The official line from Cheong Wa Dae (The Blue House – the executive office) is that it is still too early to know exactly what happened and there is no evidence as yet that North Korea was involved (although they have not completely ruled this out either). The President’s office is reportedly unhappy at the Defense Minister’s loose speculation and issued him with a memo instructing him to keep to this same line. Earlier theories floated in the immediate aftermath of the Cheonan sinking also included the possibility, raised by Professor Baek Jeom-ki of Busan University, that the ship grounded in shallow water and broke in two once the stern had become flooded and weighed down with water that had come in through the damaged hull. Others speculated that an internal explosion, the result of the ammunition storage on the Cheonan somehow blowing up, was the possible cause. However, these suspicions now seem to have been rejected –

The Navy’s chief of staff, Kim Sung-Chan, has said the ship’s ammunition storage room did not appear to have exploded and “the ship was broken in two because of powerful outside pressure or an (exterior) explosion”

Although the Defense Ministry has downplayed the idea of North Korean submarines being involved, there is the worrying possibility that semi-submersibles may have carried out the attack. These small, flat vessels can carry two torpedoes and are capable of disappearing completely underwater. Other commentators have cited the precedent of the suicide attack on the USS Cole by Islamic terrorists to demonstrate that advanced warships remain vulnerable to unconventional attacks. North Korea has thus far remained silent. Speculation as to their involvement points to the possible desire for revenge following the Battle of Daecheong of November last year and the likelihood of needing to focus on external enemies to distract the North Korean populace from the regime’s disastrous recent mismanagement of the economy. Interestingly, the ROKS Cheonan was also involved in the Second Battle of Yeonpyeong in 2002, when it arrived along with another corvette to reinforce South Korean patrol boats exchanging fire with North Korean vessels.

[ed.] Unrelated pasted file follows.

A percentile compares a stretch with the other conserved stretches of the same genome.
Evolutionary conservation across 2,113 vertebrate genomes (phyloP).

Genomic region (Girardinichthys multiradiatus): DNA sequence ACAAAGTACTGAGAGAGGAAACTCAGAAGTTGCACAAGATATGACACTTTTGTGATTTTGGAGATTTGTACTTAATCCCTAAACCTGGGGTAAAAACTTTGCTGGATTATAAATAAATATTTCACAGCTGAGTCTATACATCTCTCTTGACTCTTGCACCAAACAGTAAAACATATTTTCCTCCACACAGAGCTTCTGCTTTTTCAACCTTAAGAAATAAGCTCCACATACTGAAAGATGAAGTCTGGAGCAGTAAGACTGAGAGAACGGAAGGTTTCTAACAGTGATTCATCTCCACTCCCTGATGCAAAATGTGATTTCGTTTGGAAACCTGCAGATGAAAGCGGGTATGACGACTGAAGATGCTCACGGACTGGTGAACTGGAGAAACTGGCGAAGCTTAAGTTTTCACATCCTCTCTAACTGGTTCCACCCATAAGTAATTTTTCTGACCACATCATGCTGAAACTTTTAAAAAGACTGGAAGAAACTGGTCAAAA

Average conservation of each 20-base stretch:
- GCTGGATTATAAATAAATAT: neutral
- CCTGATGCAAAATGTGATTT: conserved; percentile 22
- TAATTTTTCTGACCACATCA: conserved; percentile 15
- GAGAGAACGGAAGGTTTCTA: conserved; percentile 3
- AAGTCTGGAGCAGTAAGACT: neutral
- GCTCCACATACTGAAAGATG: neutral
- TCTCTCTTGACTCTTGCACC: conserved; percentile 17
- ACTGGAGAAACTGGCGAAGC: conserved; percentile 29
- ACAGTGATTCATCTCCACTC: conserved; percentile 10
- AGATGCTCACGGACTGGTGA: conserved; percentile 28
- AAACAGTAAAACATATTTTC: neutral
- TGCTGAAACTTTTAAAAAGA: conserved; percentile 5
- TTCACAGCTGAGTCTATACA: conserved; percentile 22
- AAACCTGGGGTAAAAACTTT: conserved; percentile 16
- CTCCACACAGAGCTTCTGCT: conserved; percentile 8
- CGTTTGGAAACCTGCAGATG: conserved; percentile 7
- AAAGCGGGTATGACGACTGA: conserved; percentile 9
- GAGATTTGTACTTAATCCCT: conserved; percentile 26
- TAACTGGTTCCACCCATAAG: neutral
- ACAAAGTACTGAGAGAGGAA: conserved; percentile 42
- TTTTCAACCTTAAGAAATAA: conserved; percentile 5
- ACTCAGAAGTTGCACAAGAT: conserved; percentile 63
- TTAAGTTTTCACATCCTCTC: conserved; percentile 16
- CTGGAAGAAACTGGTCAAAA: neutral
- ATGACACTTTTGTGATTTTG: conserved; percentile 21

The sunken stern of the Cheonan

That’s a summarized status report for now, folks. All we can do at the moment is await the results of the ongoing investigation. Will the cause be revealed as the diabolical doings of the naughty Norks, or will the mystery of the Cheonan sinking remain unsolved? Watch this space!*

(*Actually, you’re probably better watching reputable news sites if you want proper, up-to-the-minute shit. If you’re drifting by to see what’s up a week or two after the fact then I’m your man.)

Update now here.

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2 comments

  1. RE: Watch this space…is it true that the Dear leader has picked himself in the world cup squad? I read it a few weeks ago but im startin to think that might have been on the 1st of April.


  2. Ha, haven’t heard anything about that. Heard he was going to ban all coverage of the World Cup bar heavily edited highlights of North Korea, intent on capturing whatever brief moments of semi-decent football the team plays.